Lost opportunity for the VME embedded electronics industry

Commentary -- The military VME embedded electronics industry may be throwing away an opportunity to unite behind a new generation of industry standards designed to help guide military and aerospace embedded computing designers into the future.

By John Keller
Editor-in-Chief

The military VME embedded electronics industry may be throwing away an opportunity to unite behind a new generation of industry standards designed to help guide military embedded electronics designers into the future.

A new industry alliance called the OpenVPX Industry Working Group, led by high-performance embedded computer specialist Mercury Computer Systems in Chelmsford, Mass., has been formed to solve interoperability issues in a high-speed processor interconnect industry standard called VPX -- also known as VITA 46.

Unfortunately this group also risks fragmenting the industry, creating animosity, and fostering suspicion among VPX providers because the alliance's steering group is not yet open to all VPX providers.

As an example, Curtiss-Wright Controls Embedded Computing in Leesburg, Va. -- one of the largest VPX providers in the industry -- initially was not invited to participate. Other excluded companies are complaining, too. Accusations are flying that some in industry are trying to exclude their competitors and deny them a voice in guidelines that will help define the future of their industry.

Not only this, but some VME embedded board product providers also are questioning what influence the Mercury-led OpenVPX Industry Working Group will have on the already established VME industry standards association -- VITA of Fountain Hills, Ariz.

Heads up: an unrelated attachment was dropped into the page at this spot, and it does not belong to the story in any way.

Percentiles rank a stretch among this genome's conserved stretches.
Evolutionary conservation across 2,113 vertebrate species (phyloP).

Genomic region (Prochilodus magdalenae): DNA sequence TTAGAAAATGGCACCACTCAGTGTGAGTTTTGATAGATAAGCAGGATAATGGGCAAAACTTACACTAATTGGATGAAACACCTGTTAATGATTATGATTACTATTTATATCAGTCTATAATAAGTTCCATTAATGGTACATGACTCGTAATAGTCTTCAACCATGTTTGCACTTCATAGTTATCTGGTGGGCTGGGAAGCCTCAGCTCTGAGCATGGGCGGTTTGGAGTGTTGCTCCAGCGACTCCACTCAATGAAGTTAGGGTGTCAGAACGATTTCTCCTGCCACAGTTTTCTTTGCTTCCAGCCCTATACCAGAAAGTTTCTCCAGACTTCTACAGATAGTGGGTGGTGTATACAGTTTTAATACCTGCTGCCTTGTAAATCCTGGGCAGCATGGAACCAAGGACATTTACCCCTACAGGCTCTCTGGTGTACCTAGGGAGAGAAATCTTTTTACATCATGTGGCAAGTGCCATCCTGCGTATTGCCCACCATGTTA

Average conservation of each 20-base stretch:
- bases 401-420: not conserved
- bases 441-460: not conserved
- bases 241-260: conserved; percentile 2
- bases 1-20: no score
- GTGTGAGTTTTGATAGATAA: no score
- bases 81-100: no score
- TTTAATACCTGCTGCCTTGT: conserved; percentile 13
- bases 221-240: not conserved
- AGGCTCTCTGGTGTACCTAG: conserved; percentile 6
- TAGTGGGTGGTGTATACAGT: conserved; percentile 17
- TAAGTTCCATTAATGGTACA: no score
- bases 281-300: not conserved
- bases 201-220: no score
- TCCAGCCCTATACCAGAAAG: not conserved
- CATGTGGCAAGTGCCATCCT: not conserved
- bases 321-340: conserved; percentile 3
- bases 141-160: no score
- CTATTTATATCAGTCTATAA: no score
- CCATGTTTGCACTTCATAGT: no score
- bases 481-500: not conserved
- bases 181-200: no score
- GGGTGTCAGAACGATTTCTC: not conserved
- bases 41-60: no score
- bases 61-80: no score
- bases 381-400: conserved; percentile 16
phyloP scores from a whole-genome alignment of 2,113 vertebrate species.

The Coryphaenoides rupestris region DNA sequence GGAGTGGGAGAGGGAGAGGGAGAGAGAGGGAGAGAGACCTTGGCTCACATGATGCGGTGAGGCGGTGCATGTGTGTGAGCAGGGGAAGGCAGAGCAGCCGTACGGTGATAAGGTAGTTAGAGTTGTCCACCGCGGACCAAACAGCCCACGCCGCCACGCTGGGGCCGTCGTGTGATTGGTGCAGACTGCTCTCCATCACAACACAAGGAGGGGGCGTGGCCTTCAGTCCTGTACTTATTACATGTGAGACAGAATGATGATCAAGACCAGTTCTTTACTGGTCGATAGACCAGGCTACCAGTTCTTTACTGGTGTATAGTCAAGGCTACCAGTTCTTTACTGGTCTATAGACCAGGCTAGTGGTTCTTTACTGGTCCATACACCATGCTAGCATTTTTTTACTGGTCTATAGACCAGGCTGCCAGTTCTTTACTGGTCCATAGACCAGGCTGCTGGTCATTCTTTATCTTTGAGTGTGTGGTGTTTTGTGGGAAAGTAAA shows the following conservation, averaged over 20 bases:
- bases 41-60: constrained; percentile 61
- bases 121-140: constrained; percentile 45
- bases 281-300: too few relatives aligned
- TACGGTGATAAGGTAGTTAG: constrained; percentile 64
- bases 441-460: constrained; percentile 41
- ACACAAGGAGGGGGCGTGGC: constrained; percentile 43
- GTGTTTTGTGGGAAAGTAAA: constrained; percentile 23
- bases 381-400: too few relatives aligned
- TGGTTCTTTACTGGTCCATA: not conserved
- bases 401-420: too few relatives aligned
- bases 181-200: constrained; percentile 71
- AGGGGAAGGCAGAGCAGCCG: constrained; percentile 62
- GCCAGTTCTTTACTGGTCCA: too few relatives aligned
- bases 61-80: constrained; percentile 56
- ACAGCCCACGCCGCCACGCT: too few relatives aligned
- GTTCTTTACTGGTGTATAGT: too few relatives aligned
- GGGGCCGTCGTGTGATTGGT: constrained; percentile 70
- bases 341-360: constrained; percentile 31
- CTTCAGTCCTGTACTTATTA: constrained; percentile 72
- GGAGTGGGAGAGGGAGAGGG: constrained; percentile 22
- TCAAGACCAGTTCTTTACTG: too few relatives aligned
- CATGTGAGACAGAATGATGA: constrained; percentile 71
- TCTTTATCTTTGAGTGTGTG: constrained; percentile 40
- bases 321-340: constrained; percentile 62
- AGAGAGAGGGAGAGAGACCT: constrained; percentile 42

If the VME industry already has an organization to formulate standards and forge consensus, then why have a new organization that does some of the same things?

The charge has been leveled -- not without justification -- that the VITA Standards Organization, as structured, is too slow in coming up with pertinent industry standards. Some say the new OpenVPX Industry Working Group is necessary to speed up the standards process and discourage companies from developing their own proprietary standards -- a situation VITA was originally formed to prevent.

Is the OpenVPX Industry Working Group a competitor to VITA? Which group will hold sway when conflicts among proposed standards emerge? Will the existence of the two groups force companies to choose sides? With this precedent set, what's to keep Curtiss-Wright from starting an industry organization of its own as a counterweight to the Mercury-led OpenVPX Industry Working Group?

Not only this, but the companies not invited to participate in the new organization are taking a look at VITA and asking what's the point of this group in which they have invested so much time and energy over the years.

Several compnies pay $25,000 a year to be members of VITA and to sit on the organization's board of directors. Leaders of these companies must be asking, "what am I paying my $25,000 annual fee for?"

Let's take a look at the situation from the standpoint of VITA. How could this organization be so adrift as to allow the circumstances that helped give rise to the OpenVPX Industry Working Group to happen in the first place? It's unavoidable, as matters stand now, not to call into question the leadership, viability, and relevance of Ray Alderman, the VITA executive director.

Alderman says he is torn between a need he acknowledges for getting things done more quickly outside of the VITA VSO, and the possibility the new group may go against the "equality and fairness that VITA promotes" by excluding some members in the charter group.

The mere existence of the OpenVPX Industry Working Group demonstrates that VITA isn't doing the job it was created to do, and Alderman needs to step up and take responsibility for this.

If this doesn't happen, the respected VME industry risks fragmentation, obsolescence, and ultimately irrelevance. Now is not the time for members of the VME community to take sides. It's time for the industry to decide, collectively, what's best for its future -- and to do the right thing to make sure it has a future.

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